So something really exciting had happened! Probably not exciting to anyone but me, but still…
I’ve always been a member of the ‘swap’ libraries in South Australia – a group of libraries that allow you to borrow from any one of the libraries in the group. This meant, if my local library didn’t have a book, I could potentially get it from another library. This was always great, but when I was looking for books of on the list of 1001 Children’s Books That You Must Read Before You Grow Up, there were plenty of gaps.
As of a couple of weeks ago, however, ‘swap’ libraries, along with a whole lot of other South Australian libraries, joined forced to form the ‘one card’ network – one, giant super library. Basically, I can now borrow and order books from practically every books in the state. I know, exciting!
Now, when looking through the online catalogue, I can see books from tiny little country libraries. And I have decided that I love these little country libraries. The ‘swap’ libraries have a great range of more recently published books, but these little country libraries have more obscure titles, many of while are part of the 1001 Children’s Books I am endeavouring to read. I spent a nerdy couple of hours yesterday just plugging in title after title from my book of 1001 Children’s Books, and was delighted that about half of the books I searched came up as available, either in one of my local libraries or to order from Naracoorte, or Millicent, or Willunga (for those of you that are not from South Australia, these are little towns spread across the state. Naracoorte in particular made me smile – this is the town where my grandparents lived and my mum grew up). I also discovered that Port Adelaide library must have an awesome range of children’s books, and am considering a trip down South just to browse the shelves.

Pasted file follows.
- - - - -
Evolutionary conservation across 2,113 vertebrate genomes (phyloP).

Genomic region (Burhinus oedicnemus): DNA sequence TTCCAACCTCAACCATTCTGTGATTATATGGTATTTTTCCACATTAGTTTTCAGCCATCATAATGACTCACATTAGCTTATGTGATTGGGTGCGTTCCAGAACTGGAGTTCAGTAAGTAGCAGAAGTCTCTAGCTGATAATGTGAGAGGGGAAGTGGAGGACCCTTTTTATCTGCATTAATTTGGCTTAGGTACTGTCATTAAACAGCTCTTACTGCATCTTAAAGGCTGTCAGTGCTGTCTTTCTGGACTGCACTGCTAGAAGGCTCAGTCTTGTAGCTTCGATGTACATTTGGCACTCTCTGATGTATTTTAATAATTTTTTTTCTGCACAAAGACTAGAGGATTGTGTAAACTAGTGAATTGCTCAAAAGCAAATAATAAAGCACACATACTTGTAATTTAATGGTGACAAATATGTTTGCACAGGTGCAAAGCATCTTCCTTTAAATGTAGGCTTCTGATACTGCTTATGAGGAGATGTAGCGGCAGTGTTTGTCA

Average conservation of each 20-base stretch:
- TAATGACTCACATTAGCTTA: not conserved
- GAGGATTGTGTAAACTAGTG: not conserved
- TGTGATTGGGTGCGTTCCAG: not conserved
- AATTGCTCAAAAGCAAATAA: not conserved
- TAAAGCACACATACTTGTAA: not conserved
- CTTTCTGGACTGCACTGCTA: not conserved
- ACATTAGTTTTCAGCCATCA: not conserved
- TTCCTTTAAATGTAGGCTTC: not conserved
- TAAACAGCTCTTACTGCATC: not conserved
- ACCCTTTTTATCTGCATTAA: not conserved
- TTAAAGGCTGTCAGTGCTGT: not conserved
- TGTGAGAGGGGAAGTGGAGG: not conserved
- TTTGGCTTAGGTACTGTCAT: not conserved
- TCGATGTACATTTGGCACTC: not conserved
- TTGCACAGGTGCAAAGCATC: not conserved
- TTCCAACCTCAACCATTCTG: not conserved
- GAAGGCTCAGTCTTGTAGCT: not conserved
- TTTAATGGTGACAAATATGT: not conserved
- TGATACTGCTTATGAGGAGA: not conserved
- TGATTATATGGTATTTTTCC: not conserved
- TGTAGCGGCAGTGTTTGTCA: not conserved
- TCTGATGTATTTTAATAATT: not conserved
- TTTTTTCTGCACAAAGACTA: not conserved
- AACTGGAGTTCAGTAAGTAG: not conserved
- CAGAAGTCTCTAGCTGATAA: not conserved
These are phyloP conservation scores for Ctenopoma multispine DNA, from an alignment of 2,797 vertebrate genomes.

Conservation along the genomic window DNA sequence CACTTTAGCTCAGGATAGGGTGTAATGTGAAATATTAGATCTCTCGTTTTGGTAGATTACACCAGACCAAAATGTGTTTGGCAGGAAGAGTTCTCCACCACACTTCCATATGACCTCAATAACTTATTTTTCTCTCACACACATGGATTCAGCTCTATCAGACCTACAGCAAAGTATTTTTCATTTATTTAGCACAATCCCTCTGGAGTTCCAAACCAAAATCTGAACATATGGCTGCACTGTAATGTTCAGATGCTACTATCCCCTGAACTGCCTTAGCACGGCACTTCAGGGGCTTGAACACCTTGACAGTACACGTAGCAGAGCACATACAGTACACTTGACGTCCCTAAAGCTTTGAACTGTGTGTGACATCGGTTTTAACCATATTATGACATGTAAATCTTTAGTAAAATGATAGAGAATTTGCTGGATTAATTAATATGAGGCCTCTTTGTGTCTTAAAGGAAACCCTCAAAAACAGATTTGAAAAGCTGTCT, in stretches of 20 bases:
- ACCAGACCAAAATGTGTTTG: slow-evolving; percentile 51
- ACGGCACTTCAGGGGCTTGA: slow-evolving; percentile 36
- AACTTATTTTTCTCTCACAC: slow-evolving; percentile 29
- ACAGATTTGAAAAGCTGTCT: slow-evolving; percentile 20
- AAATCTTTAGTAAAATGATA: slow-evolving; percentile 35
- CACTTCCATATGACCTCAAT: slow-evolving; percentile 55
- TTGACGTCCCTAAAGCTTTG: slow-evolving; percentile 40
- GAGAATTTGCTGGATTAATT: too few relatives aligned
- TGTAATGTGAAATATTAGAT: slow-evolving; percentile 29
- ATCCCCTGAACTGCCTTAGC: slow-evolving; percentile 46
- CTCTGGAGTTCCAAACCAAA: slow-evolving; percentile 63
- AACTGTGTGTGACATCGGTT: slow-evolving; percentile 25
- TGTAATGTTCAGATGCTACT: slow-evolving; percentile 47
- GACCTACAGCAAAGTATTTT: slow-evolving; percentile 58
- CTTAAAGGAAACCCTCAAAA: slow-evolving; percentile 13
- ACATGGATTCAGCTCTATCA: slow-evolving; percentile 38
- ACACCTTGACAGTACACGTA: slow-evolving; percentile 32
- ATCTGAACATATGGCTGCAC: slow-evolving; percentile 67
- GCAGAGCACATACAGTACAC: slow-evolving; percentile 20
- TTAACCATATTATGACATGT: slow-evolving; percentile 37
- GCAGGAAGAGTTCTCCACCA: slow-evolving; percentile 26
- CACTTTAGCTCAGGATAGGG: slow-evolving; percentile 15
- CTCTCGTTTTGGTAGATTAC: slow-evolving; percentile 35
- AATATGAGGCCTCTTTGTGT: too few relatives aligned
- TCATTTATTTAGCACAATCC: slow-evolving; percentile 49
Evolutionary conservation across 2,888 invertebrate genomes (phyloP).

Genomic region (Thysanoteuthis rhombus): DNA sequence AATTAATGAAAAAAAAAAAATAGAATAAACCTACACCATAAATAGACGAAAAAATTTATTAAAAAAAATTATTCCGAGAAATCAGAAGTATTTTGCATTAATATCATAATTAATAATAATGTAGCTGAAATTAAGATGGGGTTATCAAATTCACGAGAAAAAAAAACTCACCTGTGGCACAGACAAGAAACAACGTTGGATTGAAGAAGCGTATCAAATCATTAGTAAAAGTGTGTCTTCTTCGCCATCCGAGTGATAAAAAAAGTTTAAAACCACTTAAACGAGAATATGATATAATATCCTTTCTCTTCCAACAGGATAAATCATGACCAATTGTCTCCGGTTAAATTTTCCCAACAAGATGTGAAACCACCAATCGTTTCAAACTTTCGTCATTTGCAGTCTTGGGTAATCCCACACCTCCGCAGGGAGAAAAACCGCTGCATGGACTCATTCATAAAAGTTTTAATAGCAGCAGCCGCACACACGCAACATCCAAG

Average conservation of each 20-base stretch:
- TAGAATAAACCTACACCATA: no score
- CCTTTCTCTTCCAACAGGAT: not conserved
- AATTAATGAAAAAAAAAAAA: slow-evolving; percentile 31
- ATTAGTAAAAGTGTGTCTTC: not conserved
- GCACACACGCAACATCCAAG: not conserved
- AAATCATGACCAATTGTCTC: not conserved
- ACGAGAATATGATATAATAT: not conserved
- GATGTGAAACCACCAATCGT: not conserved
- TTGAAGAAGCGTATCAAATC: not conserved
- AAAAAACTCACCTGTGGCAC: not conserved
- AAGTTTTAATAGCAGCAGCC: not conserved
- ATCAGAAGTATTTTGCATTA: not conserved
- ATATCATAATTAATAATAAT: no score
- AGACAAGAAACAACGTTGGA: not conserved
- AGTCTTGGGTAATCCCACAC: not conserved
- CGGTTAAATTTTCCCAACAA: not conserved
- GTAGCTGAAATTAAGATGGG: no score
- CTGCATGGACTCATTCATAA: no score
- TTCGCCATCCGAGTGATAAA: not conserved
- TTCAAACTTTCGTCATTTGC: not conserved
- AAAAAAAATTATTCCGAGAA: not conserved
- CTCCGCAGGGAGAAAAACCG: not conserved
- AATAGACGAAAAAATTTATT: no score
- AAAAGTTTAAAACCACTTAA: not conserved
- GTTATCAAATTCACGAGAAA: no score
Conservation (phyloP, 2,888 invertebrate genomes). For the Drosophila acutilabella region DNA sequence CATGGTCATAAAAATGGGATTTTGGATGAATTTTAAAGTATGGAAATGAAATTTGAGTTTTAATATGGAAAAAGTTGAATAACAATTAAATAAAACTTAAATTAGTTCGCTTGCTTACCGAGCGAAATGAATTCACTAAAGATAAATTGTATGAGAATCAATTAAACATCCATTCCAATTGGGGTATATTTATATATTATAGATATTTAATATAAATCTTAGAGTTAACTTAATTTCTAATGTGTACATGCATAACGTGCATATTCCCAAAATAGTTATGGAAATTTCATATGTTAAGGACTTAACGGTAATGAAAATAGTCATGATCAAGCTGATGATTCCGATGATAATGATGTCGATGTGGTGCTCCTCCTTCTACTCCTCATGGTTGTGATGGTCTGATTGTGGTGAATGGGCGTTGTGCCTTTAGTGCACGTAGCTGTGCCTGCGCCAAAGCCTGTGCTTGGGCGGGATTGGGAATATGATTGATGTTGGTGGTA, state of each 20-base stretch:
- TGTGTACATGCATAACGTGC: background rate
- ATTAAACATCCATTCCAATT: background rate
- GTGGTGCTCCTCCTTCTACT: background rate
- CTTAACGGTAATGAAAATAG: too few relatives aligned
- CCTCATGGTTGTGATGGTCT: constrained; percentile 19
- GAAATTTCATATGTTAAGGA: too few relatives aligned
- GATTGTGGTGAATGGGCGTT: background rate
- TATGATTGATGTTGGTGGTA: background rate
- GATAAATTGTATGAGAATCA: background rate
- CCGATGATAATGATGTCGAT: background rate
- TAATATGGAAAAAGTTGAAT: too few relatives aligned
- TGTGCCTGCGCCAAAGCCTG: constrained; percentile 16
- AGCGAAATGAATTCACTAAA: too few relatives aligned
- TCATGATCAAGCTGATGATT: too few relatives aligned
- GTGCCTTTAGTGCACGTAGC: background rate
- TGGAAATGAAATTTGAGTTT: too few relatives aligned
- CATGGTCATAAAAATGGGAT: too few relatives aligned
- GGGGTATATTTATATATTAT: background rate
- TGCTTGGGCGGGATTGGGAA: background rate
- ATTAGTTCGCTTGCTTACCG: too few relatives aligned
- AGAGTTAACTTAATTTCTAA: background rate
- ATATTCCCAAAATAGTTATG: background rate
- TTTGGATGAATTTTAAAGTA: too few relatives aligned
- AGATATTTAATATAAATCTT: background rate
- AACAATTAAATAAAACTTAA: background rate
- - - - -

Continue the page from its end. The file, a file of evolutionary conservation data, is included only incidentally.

Ben, my partner, who studies economics and law, considered the economic standpoint of all these libraries borrowing books from one another, and whether it would be financially beneficial, but I don’t really care. I think this is great for libraries in the area – you are much more likely to borrow books more regularly if you are ten times more likely to actually get the exact books you are after, even if you have to wait a few days to a week for them.
So now, my choosing books by lucky dip will be much easier, and more more diverse, since when I type a book’s title into my library catalogue, it will probably come up as available. My current lucky dips on order are ‘A Traveller in Time’ by Alison Utterly, ‘The Hundred Dresses’ by Eleanor Estes, ‘Stuart Little’ by E.B. White and ‘The Bears’ Famous Invasion of Sicily’ by Dino Buzzati. Looking forward to that mixed bag!